It is a defence to a criminal act if, at the time which the act was committed, the person was suffering from a mental impairment that had the effect that they either did not know the nature and quality of what they were doing or they did not know that their conduct was wrong. Essentially that the accused could not reasonably conceive that their conduct, as perceived by reasonable people, was wrong.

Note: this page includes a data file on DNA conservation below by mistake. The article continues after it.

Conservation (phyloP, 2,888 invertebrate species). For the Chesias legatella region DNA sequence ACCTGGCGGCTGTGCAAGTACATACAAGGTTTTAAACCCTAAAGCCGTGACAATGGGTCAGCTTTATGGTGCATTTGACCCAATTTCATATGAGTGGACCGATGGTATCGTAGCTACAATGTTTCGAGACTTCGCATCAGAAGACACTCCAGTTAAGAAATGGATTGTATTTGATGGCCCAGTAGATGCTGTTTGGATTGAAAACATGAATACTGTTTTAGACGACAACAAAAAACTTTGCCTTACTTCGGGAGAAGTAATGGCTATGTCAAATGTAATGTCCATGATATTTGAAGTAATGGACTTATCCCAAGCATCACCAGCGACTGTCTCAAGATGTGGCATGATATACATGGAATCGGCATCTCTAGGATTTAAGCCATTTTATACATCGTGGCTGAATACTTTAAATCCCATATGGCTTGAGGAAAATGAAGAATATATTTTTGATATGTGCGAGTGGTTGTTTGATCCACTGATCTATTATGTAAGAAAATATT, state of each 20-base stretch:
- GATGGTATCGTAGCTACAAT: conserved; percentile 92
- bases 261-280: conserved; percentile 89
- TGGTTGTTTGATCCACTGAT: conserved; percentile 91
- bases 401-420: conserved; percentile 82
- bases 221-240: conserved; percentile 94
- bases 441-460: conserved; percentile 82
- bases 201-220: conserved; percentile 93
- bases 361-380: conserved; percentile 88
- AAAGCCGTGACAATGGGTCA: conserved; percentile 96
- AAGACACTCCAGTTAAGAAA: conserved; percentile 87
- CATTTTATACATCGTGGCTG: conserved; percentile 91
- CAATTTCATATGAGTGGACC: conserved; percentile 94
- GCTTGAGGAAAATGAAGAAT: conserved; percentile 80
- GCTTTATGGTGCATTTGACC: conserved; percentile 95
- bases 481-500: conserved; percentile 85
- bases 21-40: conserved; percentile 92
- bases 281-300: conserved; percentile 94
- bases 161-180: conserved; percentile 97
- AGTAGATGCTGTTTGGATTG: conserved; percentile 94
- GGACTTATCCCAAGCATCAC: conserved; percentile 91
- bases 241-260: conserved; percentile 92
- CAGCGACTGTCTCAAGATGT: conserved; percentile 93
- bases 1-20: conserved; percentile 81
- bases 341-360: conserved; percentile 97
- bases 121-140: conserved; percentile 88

Mental impairment defences are controlled by section 20 of the Crimes (Mental Impairment and Unfitness to be Tried) Act 1997. It is for people who were suffering from a mental impairment at the time they committed the criminal act. The issue of mental impairment may be brought up at any stage during a trial by defence or prosecution.
The basic principle is that an accused is considered not to be suffering from a mental impairment until the opposite is proven. Whichever side raises the question of mental impairment must, in effect, rebut the presumption. It is a defence which must be proved on the balance of probabilities.